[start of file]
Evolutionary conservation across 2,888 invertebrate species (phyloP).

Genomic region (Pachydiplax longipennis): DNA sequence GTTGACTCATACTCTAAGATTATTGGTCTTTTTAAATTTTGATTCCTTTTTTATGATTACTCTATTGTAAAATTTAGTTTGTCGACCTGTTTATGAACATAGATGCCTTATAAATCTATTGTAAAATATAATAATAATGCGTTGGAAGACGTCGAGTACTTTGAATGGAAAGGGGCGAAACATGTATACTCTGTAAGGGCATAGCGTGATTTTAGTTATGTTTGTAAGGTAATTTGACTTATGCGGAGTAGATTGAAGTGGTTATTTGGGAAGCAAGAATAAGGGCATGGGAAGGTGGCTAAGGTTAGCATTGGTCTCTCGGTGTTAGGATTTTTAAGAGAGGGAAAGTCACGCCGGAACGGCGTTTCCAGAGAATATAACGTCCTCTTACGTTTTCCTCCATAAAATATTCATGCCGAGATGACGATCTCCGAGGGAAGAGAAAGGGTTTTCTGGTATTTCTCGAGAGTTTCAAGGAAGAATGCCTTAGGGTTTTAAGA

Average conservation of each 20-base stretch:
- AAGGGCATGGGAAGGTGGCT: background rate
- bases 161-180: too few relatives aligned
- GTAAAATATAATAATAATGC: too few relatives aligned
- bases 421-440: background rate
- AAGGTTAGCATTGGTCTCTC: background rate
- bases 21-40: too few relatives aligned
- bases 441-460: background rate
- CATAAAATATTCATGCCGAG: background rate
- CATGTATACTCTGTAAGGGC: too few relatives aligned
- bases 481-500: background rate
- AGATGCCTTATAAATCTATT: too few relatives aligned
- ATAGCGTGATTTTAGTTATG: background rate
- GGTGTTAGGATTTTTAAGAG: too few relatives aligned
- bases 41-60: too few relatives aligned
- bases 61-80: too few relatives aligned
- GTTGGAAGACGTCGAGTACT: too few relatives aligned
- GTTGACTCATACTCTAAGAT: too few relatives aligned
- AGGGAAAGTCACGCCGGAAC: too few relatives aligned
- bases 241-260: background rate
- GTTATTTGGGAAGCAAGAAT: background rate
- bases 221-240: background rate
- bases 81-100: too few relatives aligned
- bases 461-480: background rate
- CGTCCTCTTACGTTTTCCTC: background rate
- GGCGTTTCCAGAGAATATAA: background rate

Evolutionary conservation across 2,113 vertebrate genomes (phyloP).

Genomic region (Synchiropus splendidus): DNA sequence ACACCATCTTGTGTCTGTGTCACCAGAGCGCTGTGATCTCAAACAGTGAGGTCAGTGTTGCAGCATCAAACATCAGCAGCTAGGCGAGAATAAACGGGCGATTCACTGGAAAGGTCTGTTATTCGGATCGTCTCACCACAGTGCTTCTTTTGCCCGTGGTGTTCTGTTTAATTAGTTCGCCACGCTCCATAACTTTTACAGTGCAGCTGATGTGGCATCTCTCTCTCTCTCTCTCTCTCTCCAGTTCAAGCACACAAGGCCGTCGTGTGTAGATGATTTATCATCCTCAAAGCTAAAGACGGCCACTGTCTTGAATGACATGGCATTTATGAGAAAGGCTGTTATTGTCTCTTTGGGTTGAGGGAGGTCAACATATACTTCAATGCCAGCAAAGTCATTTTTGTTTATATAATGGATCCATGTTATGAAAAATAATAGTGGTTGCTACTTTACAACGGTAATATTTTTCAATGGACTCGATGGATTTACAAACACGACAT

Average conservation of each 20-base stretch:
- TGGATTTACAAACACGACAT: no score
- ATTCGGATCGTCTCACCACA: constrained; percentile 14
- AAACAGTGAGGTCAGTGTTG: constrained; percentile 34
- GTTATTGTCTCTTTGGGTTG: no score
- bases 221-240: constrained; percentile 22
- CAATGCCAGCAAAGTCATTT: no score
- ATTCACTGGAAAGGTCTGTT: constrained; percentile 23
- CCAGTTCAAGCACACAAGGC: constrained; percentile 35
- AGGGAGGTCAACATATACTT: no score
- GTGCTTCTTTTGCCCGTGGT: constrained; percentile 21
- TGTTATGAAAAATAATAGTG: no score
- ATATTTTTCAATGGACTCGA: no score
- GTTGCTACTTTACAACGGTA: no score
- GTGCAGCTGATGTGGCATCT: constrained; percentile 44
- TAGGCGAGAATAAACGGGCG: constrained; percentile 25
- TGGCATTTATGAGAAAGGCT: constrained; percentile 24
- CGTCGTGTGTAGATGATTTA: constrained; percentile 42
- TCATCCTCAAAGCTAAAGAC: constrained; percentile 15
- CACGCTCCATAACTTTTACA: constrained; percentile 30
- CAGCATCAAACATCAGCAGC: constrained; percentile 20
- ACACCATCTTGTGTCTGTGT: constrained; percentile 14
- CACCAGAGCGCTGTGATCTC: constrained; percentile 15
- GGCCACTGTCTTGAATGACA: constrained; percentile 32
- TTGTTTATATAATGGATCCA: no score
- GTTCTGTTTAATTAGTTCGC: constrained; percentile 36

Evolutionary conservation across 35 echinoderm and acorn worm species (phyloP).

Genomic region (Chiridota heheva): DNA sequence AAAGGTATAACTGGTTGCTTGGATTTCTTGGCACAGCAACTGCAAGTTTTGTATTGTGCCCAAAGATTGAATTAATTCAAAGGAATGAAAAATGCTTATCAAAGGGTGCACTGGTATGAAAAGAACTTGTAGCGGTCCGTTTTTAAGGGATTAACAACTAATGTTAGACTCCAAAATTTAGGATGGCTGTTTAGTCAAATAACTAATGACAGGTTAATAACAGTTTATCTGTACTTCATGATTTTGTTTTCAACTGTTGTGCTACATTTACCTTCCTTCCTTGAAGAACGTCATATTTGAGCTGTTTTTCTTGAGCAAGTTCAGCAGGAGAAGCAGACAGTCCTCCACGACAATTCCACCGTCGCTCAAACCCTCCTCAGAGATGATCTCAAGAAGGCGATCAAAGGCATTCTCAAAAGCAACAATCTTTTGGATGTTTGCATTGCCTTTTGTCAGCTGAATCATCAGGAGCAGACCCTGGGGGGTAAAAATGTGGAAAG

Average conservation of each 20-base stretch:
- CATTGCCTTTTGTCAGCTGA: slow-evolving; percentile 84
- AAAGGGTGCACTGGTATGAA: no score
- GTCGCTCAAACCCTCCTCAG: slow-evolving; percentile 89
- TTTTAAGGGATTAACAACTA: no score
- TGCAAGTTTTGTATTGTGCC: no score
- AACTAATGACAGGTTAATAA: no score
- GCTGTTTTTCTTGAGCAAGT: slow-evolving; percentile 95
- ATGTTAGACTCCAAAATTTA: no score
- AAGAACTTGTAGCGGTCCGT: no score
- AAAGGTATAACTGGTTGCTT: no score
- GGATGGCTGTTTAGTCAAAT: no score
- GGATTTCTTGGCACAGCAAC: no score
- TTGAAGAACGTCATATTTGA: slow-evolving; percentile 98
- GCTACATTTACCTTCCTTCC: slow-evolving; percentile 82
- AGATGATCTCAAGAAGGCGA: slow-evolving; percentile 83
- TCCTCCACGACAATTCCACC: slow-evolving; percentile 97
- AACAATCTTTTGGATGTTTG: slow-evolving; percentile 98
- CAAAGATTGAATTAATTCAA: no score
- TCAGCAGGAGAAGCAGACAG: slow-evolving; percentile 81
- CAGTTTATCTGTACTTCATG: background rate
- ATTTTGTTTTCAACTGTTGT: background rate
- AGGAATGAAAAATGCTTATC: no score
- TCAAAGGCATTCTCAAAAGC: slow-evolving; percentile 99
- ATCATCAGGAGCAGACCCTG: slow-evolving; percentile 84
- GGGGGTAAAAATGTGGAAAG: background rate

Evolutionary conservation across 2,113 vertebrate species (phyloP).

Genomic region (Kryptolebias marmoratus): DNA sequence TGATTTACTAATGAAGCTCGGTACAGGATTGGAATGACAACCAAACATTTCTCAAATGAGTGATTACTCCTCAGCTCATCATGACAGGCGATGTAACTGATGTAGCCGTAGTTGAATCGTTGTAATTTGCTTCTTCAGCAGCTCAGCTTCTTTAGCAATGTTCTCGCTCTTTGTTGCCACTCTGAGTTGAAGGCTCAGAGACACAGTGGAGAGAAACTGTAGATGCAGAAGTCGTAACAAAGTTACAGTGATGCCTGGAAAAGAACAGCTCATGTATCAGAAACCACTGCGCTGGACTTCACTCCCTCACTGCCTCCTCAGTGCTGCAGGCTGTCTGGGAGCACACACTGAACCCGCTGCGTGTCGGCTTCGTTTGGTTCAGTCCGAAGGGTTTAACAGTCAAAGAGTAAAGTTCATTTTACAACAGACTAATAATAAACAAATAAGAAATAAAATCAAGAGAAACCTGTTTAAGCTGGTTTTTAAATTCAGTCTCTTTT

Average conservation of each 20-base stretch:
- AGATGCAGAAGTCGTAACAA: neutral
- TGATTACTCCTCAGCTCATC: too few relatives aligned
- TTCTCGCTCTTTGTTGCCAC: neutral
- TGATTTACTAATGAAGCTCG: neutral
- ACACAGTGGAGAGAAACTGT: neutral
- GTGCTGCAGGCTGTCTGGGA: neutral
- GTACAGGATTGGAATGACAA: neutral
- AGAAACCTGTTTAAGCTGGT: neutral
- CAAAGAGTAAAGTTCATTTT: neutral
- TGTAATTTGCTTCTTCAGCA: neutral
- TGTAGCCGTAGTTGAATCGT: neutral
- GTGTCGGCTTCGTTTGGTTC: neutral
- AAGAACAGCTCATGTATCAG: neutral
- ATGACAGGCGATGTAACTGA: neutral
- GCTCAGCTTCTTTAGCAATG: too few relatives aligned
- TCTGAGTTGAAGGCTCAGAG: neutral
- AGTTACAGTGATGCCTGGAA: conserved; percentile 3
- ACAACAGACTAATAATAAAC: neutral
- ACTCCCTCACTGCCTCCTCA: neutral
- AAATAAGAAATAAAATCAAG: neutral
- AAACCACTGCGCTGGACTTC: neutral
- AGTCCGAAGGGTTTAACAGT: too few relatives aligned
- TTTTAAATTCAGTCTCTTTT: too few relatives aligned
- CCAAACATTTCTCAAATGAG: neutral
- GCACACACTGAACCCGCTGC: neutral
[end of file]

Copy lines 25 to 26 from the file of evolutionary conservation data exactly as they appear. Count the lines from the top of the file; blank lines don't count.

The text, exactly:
- bases 81-100: too few relatives aligned
- bases 461-480: background rate